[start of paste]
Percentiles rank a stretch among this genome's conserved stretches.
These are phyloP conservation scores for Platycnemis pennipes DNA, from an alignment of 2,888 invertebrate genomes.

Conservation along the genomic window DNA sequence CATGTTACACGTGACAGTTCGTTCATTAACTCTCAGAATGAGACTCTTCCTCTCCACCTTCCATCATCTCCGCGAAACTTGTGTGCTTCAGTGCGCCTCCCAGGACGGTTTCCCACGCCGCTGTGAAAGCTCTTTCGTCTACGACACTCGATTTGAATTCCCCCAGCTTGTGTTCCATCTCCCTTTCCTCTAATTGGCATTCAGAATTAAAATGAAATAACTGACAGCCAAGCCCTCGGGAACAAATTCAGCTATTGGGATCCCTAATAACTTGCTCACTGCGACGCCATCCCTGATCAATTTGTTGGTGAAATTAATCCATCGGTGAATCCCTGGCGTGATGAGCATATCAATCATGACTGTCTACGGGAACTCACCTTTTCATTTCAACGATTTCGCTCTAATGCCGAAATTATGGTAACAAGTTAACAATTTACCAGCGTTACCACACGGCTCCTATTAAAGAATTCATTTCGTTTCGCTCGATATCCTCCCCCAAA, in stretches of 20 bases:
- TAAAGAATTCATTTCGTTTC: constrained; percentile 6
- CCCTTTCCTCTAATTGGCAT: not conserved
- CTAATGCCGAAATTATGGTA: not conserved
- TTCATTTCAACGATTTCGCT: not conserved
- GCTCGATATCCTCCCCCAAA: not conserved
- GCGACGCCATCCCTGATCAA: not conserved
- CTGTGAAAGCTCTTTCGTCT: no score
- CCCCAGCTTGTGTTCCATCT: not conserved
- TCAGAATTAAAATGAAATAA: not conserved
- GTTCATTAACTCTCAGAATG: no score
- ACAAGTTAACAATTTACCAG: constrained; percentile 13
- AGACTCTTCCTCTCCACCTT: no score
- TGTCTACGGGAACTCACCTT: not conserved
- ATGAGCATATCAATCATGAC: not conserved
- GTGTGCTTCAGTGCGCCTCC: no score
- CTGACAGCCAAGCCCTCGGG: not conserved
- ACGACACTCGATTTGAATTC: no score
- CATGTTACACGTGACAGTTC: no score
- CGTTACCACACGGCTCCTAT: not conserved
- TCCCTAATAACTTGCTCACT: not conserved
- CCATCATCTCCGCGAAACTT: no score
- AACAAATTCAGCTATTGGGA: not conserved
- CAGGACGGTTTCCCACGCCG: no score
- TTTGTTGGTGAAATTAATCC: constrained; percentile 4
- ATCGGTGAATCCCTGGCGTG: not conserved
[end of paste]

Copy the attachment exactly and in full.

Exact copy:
Percentiles rank a stretch among this genome's conserved stretches.
These are phyloP conservation scores for Platycnemis pennipes DNA, from an alignment of 2,888 invertebrate genomes.

Conservation along the genomic window DNA sequence CATGTTACACGTGACAGTTCGTTCATTAACTCTCAGAATGAGACTCTTCCTCTCCACCTTCCATCATCTCCGCGAAACTTGTGTGCTTCAGTGCGCCTCCCAGGACGGTTTCCCACGCCGCTGTGAAAGCTCTTTCGTCTACGACACTCGATTTGAATTCCCCCAGCTTGTGTTCCATCTCCCTTTCCTCTAATTGGCATTCAGAATTAAAATGAAATAACTGACAGCCAAGCCCTCGGGAACAAATTCAGCTATTGGGATCCCTAATAACTTGCTCACTGCGACGCCATCCCTGATCAATTTGTTGGTGAAATTAATCCATCGGTGAATCCCTGGCGTGATGAGCATATCAATCATGACTGTCTACGGGAACTCACCTTTTCATTTCAACGATTTCGCTCTAATGCCGAAATTATGGTAACAAGTTAACAATTTACCAGCGTTACCACACGGCTCCTATTAAAGAATTCATTTCGTTTCGCTCGATATCCTCCCCCAAA, in stretches of 20 bases:
- TAAAGAATTCATTTCGTTTC: constrained; percentile 6
- CCCTTTCCTCTAATTGGCAT: not conserved
- CTAATGCCGAAATTATGGTA: not conserved
- TTCATTTCAACGATTTCGCT: not conserved
- GCTCGATATCCTCCCCCAAA: not conserved
- GCGACGCCATCCCTGATCAA: not conserved
- CTGTGAAAGCTCTTTCGTCT: no score
- CCCCAGCTTGTGTTCCATCT: not conserved
- TCAGAATTAAAATGAAATAA: not conserved
- GTTCATTAACTCTCAGAATG: no score
- ACAAGTTAACAATTTACCAG: constrained; percentile 13
- AGACTCTTCCTCTCCACCTT: no score
- TGTCTACGGGAACTCACCTT: not conserved
- ATGAGCATATCAATCATGAC: not conserved
- GTGTGCTTCAGTGCGCCTCC: no score
- CTGACAGCCAAGCCCTCGGG: not conserved
- ACGACACTCGATTTGAATTC: no score
- CATGTTACACGTGACAGTTC: no score
- CGTTACCACACGGCTCCTAT: not conserved
- TCCCTAATAACTTGCTCACT: not conserved
- CCATCATCTCCGCGAAACTT: no score
- AACAAATTCAGCTATTGGGA: not conserved
- CAGGACGGTTTCCCACGCCG: no score
- TTTGTTGGTGAAATTAATCC: constrained; percentile 4
- ATCGGTGAATCCCTGGCGTG: not conserved